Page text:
Education Secretary Betsy DeVos told "Fox News Sunday" that public schools that don't reopen in the fall should not get federal funds, and that the money should be redirected to families who can use it to find another option for their children.

Why it matters: The Trump administration is engaged in a full-court press to reopen schools this fall, despite warnings from some public health officials that the coronavirus outbreak is out of control in many states and that it will be difficult for many schools to reopen safely.

  • Grilled by Fox's Chris Wallace on what the administration is doing to make to make it safer or more feasible, DeVos repeatedly stressed that "kids cannot afford to not continue learning" and that she's not talking about places where the virus is "out of control."
  • "We're talking about the rule, not the exception. And where there are hot spots in the future and in the fall, of course that has to be dealt with differently," DeVos said.

On CNN's "State of the Union," DeVos was asked whether schools around the country should follow the CDC's guidelines for reopening. She appeared to indicate there would be room for flexibility, stressing that the guidelines are simply recommendations.

  • “Every situation is going to look slightly different. And the key for education leaders, and these are smart people who can figure things out. They can figure out what is going to be right for their specific situation. Because every school building is different, every school population is different," DeVos said.
  • President Trump has called the guidelines “very tough and expensive," and Vice President Pence said the agency will put out a set of new documents about schools this week.

The big picture: Trump has previously threatened to slash funding if schools don't reopen. It's not clear what authority he would have to unilaterally do so, but Pence has said the administration would be "looking for ways to give states a strong incentive" to open their public schools through negotiations with Congress.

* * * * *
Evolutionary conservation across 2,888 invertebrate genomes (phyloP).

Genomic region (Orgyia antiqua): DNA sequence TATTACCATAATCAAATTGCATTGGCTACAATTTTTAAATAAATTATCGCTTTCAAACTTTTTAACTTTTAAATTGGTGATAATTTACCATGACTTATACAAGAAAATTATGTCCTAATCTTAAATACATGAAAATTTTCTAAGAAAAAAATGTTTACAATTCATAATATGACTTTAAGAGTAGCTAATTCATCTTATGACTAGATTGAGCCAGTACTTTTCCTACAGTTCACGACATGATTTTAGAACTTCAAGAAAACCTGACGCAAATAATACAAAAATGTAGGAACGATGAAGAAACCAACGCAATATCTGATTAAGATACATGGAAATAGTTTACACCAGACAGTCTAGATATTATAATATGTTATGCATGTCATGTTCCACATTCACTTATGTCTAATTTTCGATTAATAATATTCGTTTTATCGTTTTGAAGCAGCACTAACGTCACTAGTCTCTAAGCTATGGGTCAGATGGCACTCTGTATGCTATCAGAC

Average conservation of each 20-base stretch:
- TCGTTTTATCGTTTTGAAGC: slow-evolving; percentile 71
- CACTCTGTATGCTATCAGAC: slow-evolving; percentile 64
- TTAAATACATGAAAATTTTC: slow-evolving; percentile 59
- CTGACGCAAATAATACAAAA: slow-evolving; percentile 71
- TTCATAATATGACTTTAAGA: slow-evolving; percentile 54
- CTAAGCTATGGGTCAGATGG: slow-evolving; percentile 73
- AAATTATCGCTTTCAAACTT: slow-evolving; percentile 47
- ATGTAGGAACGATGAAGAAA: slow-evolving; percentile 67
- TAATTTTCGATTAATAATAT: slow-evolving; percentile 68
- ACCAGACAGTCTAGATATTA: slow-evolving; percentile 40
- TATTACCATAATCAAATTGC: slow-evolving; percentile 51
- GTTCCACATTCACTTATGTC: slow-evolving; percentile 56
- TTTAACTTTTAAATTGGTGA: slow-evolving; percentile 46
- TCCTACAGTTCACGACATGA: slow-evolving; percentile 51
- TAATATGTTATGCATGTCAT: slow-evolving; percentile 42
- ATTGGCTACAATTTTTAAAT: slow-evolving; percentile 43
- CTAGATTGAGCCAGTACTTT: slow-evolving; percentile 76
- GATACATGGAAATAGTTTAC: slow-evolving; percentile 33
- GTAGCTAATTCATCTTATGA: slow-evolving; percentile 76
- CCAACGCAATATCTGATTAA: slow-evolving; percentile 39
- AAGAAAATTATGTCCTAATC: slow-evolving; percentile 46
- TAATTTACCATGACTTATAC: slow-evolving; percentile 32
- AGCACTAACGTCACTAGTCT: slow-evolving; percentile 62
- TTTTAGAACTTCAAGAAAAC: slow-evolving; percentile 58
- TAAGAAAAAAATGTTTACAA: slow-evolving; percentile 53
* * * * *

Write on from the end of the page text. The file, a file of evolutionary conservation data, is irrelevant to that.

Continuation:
What she's saying: "American investment in education is a promise to students and their families. If schools aren't going to reopen and not fulfill that promise, they shouldn't get the funds."

  • "Then give it to the families to decide to go to a school that is going to meet that promise. It's a promise to the American people, let's follow through on the promise."

Go deeper: How Trump's push to reopen schools could backfire

Go deeper

Updated 3 hours ago - Politics & Policy

Coronavirus dashboard

Illustration: Sarah Grillo/Axios

  1. Global: Total confirmed cases as of 7 a.m. ET: 32,870,631 — Total deaths: 994,534 — Total recoveries: 22,749,163Map.
  2. U.S.: Total confirmed cases as of 7 a.m. ET: 7,079,689 — Total deaths: 204,499 — Total recoveries: 2,750,459 — Total tests: 100,492,536Map.
  3. States: New York daily cases top 1,000 for first time since June — U.S. reports over 55,000 new coronavirus cases.
  4. Health: The long-term pain of the mental health pandemicFewer than 10% of Americans have coronavirus antibodies.
  5. Business: Millions start new businesses in time of coronavirus.
  6. Education: Summer college enrollment offers a glimpse of COVID-19's effect.
Updated 7 hours ago - Health

World coronavirus updates

Expand chart
Data: The Center for Systems Science and Engineering at Johns Hopkins; Map: Axios Visuals

France's second wave "is arriving faster than we thought" as coronavirus cases surge, the head of the National Council of the Order of Doctors said Sunday, per AFP.

The big picture: France's health service confirmed 14,412 new cases Saturday, less than the record 16,000 reported Thursday and Friday. "But over the last seven days, 4,102 people have been hospitalized, 763 of whom are being treated in intensive care," AFP notes.

22 hours ago - Health

U.S. reports over 55,000 new coronavirus cases

Flags on the Washington National Mall on Sept. 22, each representing 1,000 people killed from the virus. Photo: Chen Mengtong/China News Service via Getty Images

The United States reported 55,054 new coronavirus cases on Friday, according to Johns Hopkins University data.

Why it matters: It was the highest single-day increase since August 14, when the country reported 64,350 new cases over a 24-hour span, and suggests that the U.S. has yet to contain the spread of the virus.